Healthy tomatoes

tmtroots A strong, healthy root system that allows your tomato plants to absorb enough water and nutrients is essential for producing a good crop and allowing your plants to produce their own pest-deterrents. Tomatoes in their natural state, grow along the ground and will form auxiliary roots along their stems, but our method of growing tomatoes tied to stakes prevents this.
However, you can give them a helping hand to produce extra roots before planting out by lying potted seedlings on their side when they are 10-15 cm tall. Leave them like this for a week or so, depending on the growth rate, and remember to stand them upright for watering. As you can see in the photo, the main stem with make a 90-degree turn, and root buds will form on the horizontal part of the stem. Plant them out with the growth tip vertical and the horizontal stem just below the soil surface. Or, you can remove the seed leaves and plant them up to just below the next set of leaves, then hill soil around them slightly as they grow.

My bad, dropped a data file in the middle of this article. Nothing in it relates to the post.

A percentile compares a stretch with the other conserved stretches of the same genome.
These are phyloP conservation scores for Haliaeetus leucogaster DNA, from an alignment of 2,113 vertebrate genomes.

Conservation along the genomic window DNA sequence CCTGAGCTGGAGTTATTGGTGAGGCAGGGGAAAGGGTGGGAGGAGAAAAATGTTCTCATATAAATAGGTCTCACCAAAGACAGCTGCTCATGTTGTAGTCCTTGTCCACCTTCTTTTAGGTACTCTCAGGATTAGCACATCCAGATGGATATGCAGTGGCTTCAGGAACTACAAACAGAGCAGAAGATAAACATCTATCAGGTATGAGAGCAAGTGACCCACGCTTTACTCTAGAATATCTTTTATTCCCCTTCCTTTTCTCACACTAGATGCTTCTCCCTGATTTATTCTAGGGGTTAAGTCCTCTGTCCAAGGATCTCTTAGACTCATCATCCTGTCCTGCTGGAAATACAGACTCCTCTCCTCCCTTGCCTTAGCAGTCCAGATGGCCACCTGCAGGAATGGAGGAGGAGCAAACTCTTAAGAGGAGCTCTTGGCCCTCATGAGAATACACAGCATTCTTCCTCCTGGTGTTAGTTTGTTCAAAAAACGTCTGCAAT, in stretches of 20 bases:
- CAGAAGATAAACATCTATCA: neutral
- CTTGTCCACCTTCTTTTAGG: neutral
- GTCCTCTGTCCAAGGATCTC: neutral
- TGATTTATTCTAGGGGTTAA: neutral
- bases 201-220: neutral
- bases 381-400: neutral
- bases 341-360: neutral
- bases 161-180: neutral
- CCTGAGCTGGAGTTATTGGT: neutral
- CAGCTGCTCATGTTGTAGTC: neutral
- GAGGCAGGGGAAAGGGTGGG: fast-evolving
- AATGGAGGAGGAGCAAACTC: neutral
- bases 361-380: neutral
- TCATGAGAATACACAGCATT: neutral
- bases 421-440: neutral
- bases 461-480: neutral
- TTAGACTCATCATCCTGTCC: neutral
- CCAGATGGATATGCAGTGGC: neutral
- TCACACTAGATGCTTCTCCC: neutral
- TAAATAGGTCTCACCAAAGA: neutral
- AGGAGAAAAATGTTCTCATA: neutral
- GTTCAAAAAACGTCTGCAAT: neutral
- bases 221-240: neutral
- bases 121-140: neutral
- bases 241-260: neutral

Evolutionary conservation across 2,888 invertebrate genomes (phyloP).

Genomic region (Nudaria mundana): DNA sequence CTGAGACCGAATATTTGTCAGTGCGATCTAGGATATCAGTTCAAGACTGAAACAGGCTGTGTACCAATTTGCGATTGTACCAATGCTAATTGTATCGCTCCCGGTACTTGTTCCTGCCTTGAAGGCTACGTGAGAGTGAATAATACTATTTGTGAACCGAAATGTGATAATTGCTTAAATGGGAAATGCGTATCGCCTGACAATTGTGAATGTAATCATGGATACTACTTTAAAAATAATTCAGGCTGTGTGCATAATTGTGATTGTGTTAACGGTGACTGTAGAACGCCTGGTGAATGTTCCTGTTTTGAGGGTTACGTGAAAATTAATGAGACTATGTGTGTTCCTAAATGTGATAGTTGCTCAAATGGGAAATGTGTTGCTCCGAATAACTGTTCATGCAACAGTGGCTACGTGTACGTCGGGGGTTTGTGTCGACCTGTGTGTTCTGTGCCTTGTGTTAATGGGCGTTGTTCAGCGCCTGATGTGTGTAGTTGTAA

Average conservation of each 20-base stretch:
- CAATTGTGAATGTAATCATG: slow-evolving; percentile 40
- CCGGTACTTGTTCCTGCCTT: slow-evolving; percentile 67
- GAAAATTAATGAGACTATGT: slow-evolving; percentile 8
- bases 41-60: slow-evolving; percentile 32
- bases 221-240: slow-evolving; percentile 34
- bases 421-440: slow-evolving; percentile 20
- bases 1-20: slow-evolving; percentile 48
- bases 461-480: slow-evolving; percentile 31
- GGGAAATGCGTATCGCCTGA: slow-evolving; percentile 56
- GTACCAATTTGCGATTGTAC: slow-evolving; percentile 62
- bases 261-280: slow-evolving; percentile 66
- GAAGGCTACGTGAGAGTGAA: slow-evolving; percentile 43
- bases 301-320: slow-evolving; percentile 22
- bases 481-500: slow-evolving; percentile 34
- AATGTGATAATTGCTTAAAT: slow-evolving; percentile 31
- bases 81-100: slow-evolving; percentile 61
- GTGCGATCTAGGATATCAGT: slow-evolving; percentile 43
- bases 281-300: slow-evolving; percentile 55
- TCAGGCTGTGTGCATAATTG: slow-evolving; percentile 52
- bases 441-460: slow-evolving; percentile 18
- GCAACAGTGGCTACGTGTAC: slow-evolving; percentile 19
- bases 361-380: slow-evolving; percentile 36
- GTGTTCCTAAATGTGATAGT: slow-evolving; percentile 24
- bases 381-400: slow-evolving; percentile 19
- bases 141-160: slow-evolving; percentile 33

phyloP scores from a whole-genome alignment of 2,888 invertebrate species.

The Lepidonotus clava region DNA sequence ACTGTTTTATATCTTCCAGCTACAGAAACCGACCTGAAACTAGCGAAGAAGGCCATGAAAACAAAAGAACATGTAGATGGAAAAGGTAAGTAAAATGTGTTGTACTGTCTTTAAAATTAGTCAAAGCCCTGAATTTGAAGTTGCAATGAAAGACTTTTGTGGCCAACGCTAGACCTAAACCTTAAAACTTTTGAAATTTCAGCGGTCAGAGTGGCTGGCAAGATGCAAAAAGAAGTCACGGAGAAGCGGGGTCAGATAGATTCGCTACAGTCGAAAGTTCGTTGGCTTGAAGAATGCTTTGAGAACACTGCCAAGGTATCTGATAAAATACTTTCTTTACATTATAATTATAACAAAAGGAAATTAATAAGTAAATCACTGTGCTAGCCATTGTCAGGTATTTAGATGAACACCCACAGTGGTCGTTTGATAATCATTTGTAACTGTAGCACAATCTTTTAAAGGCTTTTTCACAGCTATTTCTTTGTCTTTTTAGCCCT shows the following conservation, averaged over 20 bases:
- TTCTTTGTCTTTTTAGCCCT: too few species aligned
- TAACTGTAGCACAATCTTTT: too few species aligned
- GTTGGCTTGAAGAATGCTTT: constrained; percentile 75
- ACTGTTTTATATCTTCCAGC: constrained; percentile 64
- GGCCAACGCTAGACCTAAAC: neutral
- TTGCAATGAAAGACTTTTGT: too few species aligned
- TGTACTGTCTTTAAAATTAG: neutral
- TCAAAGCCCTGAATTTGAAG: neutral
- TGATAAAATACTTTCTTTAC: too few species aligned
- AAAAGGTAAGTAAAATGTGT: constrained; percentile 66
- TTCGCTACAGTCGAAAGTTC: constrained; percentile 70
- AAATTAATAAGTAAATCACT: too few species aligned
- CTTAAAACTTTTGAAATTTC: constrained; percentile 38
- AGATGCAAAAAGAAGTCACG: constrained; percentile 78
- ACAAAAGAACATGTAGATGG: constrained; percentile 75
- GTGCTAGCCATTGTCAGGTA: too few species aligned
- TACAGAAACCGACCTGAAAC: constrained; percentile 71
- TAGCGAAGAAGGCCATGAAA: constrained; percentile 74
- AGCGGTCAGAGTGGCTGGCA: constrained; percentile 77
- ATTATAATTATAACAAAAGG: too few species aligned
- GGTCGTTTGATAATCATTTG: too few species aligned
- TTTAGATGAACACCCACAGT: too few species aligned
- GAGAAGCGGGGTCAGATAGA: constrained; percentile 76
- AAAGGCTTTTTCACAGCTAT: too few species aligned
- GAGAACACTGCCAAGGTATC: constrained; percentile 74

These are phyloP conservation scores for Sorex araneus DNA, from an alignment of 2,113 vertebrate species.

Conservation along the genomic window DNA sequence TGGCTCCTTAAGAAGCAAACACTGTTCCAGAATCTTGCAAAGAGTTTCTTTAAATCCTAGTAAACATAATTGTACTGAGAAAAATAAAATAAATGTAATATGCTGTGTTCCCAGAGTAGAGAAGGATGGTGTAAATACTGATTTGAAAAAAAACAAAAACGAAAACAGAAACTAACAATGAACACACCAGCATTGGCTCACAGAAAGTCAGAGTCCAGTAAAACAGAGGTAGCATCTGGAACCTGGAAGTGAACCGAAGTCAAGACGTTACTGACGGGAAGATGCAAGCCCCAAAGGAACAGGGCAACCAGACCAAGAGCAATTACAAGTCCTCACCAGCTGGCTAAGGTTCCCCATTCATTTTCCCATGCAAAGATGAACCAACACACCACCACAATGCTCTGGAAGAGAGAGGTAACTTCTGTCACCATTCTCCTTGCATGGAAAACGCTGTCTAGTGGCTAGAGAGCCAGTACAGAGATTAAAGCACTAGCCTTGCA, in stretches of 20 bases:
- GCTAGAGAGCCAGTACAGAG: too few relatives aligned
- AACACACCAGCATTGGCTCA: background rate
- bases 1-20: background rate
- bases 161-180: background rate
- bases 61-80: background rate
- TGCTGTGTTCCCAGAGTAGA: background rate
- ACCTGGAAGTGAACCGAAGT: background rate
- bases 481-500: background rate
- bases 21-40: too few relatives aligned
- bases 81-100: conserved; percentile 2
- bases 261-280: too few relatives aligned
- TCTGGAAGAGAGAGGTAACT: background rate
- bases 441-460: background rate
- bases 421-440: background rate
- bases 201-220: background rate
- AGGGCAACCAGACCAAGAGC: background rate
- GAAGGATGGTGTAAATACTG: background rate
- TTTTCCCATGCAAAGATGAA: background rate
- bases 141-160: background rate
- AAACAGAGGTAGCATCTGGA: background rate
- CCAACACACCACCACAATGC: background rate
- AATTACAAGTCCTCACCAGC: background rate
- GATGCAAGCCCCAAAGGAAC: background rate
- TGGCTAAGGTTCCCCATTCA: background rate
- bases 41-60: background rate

French beans

OLYMPUS DIGITAL CAMERA Occasionally, garden gurus will say that “beans will grow on the smell of an empty fertiliser bag because they will fix nitrogen in the soil”. This is not true in Australia, where the soil bacteria that is necessary for these legumes to fix nitrogen does not occur naturally. Gardeners are often then disappointed to find that the lower leaves of their beans and peas have yellowed.